a, M-fold predicted secondary structure of preE-miR-21, which contains G-U base pairs as observed in NMR data of the ground state. b, MC-Fold predicted secondary structures of preE-miR-21. Shown are the top 5 lowest-energy structures, ranked with ∆G relative to the lowest predicted structure. The A22-G38 base pair is predicted in all MC-Fold structures. c, M-fold predicted secondary structure of preE-miR-21 G38U mutant. d, MC-Fold predicted secondary structures of preE-miR-21 G38U mutant. Shown are the top 5 lowest-energy structures, ranked with ∆G relative to the lowest predicted structure. Both M-fold and MC-Fold predict the same lower stem structure of preE-miR-21 G38U mutant, which is also consistent with NMR data.
Shown are a, 13C-1H HSQC spectrum of base carbons (C6 and C8) (black) that overlays with 13C-1H HSQC spectrum of WT preE-miR-21 at pH 8.04 (green) at 35oC, b, 1H-1H imino NOESY at 75 ms mixing time and 15N-1H HSQC spectra at 10oC, and c, 13C R1ρ RD profiles of uniformly 13C/15N-labeled G38U mutant at pH 6.45. Solid lines represent the best fits to a single-state model using the Bloch-McConnell equation. Shown are best-fit values and experimental uncertainties (s.d.) estimated from mono-exponential fitting of n = 3 independently measured peak intensities.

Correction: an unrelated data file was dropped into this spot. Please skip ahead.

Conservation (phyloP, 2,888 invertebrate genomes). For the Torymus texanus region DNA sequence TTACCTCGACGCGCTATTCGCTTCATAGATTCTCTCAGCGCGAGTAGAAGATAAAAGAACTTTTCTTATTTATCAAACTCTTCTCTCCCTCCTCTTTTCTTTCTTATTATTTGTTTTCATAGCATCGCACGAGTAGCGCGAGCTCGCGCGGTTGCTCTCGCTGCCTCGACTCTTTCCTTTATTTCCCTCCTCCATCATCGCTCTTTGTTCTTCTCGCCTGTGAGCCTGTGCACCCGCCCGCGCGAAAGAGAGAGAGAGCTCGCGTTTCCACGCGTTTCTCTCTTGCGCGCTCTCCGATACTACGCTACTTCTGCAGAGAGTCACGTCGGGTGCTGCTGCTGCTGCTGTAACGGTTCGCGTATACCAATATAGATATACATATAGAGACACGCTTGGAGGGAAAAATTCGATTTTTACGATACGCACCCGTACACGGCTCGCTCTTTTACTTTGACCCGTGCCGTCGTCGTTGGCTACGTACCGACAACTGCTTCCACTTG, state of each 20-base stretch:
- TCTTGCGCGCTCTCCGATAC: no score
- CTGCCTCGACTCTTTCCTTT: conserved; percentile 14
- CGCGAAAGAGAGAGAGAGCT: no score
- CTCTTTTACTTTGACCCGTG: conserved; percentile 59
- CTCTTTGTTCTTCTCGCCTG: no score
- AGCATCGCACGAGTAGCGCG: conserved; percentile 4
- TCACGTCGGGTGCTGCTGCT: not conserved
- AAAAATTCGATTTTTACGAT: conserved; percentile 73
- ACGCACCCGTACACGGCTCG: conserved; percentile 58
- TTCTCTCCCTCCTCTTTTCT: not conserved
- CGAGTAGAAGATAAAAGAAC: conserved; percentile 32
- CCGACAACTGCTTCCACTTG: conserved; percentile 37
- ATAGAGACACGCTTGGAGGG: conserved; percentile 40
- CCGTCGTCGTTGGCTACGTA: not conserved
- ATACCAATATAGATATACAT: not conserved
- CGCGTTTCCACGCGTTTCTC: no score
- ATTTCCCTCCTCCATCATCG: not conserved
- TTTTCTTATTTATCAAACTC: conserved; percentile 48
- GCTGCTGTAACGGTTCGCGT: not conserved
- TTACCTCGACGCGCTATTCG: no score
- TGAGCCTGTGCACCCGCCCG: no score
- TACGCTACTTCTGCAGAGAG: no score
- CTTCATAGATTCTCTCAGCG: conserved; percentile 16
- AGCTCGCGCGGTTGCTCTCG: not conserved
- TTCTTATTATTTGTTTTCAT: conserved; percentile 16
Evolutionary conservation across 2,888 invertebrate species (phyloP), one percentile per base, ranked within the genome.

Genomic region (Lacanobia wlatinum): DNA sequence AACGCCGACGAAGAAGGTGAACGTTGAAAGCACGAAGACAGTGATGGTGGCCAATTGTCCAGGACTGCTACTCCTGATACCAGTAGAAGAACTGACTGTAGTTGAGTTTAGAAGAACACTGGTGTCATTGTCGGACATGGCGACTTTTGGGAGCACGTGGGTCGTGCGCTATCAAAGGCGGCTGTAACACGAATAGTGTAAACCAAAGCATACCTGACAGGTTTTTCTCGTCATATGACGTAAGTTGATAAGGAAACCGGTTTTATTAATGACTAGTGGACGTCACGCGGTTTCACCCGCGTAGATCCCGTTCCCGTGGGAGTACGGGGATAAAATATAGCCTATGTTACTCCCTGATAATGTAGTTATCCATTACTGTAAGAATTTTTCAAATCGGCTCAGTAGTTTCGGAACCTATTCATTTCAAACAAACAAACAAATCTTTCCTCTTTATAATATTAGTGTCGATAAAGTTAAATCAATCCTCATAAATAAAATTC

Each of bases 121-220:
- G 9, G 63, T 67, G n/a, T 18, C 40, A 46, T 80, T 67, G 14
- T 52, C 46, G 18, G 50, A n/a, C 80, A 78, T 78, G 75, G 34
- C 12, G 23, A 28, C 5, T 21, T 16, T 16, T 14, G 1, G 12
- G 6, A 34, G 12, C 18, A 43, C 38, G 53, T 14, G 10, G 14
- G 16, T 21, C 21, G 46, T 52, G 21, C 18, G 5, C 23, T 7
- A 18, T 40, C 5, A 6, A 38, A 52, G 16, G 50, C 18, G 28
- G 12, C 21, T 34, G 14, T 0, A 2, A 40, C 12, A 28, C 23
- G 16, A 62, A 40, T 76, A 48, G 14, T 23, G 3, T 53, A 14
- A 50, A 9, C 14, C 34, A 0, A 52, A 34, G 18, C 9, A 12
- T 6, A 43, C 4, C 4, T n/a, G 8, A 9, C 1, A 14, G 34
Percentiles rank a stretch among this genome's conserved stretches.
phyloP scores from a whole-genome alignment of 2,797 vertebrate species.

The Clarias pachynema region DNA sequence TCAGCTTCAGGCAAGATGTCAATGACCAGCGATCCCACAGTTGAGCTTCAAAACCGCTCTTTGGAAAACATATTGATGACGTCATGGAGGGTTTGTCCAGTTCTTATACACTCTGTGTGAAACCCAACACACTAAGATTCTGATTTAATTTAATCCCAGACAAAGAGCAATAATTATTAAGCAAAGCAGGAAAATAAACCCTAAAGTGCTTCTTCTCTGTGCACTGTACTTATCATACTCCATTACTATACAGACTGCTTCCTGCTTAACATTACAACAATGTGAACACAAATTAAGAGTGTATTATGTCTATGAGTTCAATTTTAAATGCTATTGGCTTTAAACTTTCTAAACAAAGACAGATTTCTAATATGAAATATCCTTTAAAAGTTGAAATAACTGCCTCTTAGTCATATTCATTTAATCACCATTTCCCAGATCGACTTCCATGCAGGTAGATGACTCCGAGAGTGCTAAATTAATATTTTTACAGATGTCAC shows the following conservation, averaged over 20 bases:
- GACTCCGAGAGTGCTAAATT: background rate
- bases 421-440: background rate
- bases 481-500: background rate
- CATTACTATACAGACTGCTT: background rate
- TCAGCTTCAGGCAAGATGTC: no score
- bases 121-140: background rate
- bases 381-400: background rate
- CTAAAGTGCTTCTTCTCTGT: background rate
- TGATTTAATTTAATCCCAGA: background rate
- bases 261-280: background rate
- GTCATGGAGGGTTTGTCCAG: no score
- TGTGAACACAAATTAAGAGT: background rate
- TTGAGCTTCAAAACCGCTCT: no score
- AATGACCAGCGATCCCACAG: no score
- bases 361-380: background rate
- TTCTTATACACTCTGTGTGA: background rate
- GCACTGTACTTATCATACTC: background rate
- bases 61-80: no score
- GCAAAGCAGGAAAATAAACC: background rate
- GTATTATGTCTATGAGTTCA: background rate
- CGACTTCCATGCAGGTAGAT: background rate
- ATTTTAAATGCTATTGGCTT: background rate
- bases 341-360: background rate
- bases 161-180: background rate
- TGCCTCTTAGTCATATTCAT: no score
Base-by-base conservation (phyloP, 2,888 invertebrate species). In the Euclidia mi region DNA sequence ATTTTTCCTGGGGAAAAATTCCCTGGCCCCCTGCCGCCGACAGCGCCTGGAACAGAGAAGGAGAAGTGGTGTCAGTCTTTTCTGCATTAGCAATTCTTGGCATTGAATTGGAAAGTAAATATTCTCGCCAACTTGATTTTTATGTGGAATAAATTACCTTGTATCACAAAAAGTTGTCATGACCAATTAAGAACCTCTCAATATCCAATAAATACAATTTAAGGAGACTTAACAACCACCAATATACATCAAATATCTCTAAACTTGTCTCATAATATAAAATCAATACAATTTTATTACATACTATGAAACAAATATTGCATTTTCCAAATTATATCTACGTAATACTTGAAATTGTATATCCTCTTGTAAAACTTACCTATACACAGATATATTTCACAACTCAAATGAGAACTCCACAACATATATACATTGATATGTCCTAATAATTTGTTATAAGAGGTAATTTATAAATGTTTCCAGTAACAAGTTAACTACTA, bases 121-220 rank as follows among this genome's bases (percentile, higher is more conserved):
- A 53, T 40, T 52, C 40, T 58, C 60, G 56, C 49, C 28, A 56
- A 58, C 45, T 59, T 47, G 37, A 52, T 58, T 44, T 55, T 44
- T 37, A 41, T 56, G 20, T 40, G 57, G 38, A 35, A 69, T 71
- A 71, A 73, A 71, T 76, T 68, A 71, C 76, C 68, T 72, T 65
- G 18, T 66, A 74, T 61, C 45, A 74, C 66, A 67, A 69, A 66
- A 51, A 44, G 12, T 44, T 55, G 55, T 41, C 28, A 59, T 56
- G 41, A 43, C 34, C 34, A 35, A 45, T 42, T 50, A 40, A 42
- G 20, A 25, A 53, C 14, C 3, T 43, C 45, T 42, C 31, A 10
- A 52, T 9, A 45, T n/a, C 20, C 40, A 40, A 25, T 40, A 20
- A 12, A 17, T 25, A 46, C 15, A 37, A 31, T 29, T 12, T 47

Extended Data Fig. 10 Single-turnover pre-miR-21 processing with 10-fold, 25-fold, and 250-fold excess Dicer enzyme.
a, Single-turnover processing assays of recombinant human Dicer (500 nM) with pre-miR-21 at 50, 20, and 2 nM concentrations at pH 7.77 and 35 °C. b, Quantification of time-dependent Dicer processing of wild-type pre-miR-21 using ImageQuant. Solid lines represent best fits to a single exponential equation as described in Methods. Shown are mean values and standard deviations (s.d.) from n = 3 independent assays.
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Baisden, J.T., Boyer, J.A., Zhao, B. et al. Visualizing a protonated RNA state that modulates microRNA-21 maturation. Nat Chem Biol 17, 80–88 (2021). https://doi.org/10.1038/s41589-020-00667-5